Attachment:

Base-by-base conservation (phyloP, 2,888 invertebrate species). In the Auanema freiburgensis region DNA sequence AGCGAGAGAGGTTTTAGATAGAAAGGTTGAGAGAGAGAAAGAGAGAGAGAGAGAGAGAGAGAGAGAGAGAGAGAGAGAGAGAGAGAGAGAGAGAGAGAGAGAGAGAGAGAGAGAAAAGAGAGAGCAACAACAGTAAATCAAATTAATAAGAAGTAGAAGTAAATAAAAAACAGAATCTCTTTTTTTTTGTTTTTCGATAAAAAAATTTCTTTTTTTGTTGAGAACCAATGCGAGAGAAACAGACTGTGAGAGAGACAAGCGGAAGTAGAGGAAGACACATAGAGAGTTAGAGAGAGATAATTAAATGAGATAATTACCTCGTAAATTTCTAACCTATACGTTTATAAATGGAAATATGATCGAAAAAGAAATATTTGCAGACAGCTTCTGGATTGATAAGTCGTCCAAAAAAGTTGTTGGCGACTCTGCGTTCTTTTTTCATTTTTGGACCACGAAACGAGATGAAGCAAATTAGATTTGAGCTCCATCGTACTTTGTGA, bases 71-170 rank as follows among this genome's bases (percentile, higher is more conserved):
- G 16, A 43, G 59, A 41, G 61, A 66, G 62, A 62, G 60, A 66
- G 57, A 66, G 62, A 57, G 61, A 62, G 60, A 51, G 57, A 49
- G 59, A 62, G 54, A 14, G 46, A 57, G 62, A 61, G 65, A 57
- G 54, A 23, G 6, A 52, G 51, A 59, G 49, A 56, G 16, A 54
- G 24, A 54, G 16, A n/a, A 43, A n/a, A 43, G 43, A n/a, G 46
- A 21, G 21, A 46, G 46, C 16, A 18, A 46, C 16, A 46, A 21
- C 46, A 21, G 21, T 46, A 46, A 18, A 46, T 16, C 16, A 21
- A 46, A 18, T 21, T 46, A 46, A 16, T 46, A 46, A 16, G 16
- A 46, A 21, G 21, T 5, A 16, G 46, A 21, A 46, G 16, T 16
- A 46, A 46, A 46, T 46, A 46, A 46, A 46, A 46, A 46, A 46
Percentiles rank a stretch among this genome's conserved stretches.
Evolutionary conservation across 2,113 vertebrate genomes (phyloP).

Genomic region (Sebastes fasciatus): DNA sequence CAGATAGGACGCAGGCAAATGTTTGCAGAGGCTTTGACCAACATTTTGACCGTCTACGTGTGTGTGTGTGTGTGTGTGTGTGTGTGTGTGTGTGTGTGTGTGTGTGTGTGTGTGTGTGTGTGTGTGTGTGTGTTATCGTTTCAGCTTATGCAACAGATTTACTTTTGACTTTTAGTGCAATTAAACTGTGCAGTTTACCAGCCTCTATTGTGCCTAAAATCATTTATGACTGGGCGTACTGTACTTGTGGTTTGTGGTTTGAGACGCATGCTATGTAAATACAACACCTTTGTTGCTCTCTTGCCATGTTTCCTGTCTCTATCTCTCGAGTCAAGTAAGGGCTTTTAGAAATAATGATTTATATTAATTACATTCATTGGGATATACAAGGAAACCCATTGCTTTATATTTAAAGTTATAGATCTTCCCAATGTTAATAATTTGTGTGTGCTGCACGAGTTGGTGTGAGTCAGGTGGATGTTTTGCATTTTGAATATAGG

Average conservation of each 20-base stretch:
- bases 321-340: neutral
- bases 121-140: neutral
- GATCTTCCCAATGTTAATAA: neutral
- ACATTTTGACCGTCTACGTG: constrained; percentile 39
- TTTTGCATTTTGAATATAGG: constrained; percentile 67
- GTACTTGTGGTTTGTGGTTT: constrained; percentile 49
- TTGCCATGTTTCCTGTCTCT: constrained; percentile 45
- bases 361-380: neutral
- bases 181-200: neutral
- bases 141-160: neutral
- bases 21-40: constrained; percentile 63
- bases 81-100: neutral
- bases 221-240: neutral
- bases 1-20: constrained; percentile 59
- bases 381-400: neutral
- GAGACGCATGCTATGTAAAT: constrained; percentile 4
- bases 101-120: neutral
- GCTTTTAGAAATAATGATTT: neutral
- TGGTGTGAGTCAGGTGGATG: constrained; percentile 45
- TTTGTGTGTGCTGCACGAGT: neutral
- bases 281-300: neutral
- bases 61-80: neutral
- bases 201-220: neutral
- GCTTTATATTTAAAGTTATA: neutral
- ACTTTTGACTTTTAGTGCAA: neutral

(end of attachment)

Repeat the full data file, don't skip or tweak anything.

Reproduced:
Base-by-base conservation (phyloP, 2,888 invertebrate species). In the Auanema freiburgensis region DNA sequence AGCGAGAGAGGTTTTAGATAGAAAGGTTGAGAGAGAGAAAGAGAGAGAGAGAGAGAGAGAGAGAGAGAGAGAGAGAGAGAGAGAGAGAGAGAGAGAGAGAGAGAGAGAGAGAGAAAAGAGAGAGCAACAACAGTAAATCAAATTAATAAGAAGTAGAAGTAAATAAAAAACAGAATCTCTTTTTTTTTGTTTTTCGATAAAAAAATTTCTTTTTTTGTTGAGAACCAATGCGAGAGAAACAGACTGTGAGAGAGACAAGCGGAAGTAGAGGAAGACACATAGAGAGTTAGAGAGAGATAATTAAATGAGATAATTACCTCGTAAATTTCTAACCTATACGTTTATAAATGGAAATATGATCGAAAAAGAAATATTTGCAGACAGCTTCTGGATTGATAAGTCGTCCAAAAAAGTTGTTGGCGACTCTGCGTTCTTTTTTCATTTTTGGACCACGAAACGAGATGAAGCAAATTAGATTTGAGCTCCATCGTACTTTGTGA, bases 71-170 rank as follows among this genome's bases (percentile, higher is more conserved):
- G 16, A 43, G 59, A 41, G 61, A 66, G 62, A 62, G 60, A 66
- G 57, A 66, G 62, A 57, G 61, A 62, G 60, A 51, G 57, A 49
- G 59, A 62, G 54, A 14, G 46, A 57, G 62, A 61, G 65, A 57
- G 54, A 23, G 6, A 52, G 51, A 59, G 49, A 56, G 16, A 54
- G 24, A 54, G 16, A n/a, A 43, A n/a, A 43, G 43, A n/a, G 46
- A 21, G 21, A 46, G 46, C 16, A 18, A 46, C 16, A 46, A 21
- C 46, A 21, G 21, T 46, A 46, A 18, A 46, T 16, C 16, A 21
- A 46, A 18, T 21, T 46, A 46, A 16, T 46, A 46, A 16, G 16
- A 46, A 21, G 21, T 5, A 16, G 46, A 21, A 46, G 16, T 16
- A 46, A 46, A 46, T 46, A 46, A 46, A 46, A 46, A 46, A 46
Percentiles rank a stretch among this genome's conserved stretches.
Evolutionary conservation across 2,113 vertebrate genomes (phyloP).

Genomic region (Sebastes fasciatus): DNA sequence CAGATAGGACGCAGGCAAATGTTTGCAGAGGCTTTGACCAACATTTTGACCGTCTACGTGTGTGTGTGTGTGTGTGTGTGTGTGTGTGTGTGTGTGTGTGTGTGTGTGTGTGTGTGTGTGTGTGTGTGTGTGTTATCGTTTCAGCTTATGCAACAGATTTACTTTTGACTTTTAGTGCAATTAAACTGTGCAGTTTACCAGCCTCTATTGTGCCTAAAATCATTTATGACTGGGCGTACTGTACTTGTGGTTTGTGGTTTGAGACGCATGCTATGTAAATACAACACCTTTGTTGCTCTCTTGCCATGTTTCCTGTCTCTATCTCTCGAGTCAAGTAAGGGCTTTTAGAAATAATGATTTATATTAATTACATTCATTGGGATATACAAGGAAACCCATTGCTTTATATTTAAAGTTATAGATCTTCCCAATGTTAATAATTTGTGTGTGCTGCACGAGTTGGTGTGAGTCAGGTGGATGTTTTGCATTTTGAATATAGG

Average conservation of each 20-base stretch:
- bases 321-340: neutral
- bases 121-140: neutral
- GATCTTCCCAATGTTAATAA: neutral
- ACATTTTGACCGTCTACGTG: constrained; percentile 39
- TTTTGCATTTTGAATATAGG: constrained; percentile 67
- GTACTTGTGGTTTGTGGTTT: constrained; percentile 49
- TTGCCATGTTTCCTGTCTCT: constrained; percentile 45
- bases 361-380: neutral
- bases 181-200: neutral
- bases 141-160: neutral
- bases 21-40: constrained; percentile 63
- bases 81-100: neutral
- bases 221-240: neutral
- bases 1-20: constrained; percentile 59
- bases 381-400: neutral
- GAGACGCATGCTATGTAAAT: constrained; percentile 4
- bases 101-120: neutral
- GCTTTTAGAAATAATGATTT: neutral
- TGGTGTGAGTCAGGTGGATG: constrained; percentile 45
- TTTGTGTGTGCTGCACGAGT: neutral
- bases 281-300: neutral
- bases 61-80: neutral
- bases 201-220: neutral
- GCTTTATATTTAAAGTTATA: neutral
- ACTTTTGACTTTTAGTGCAA: neutral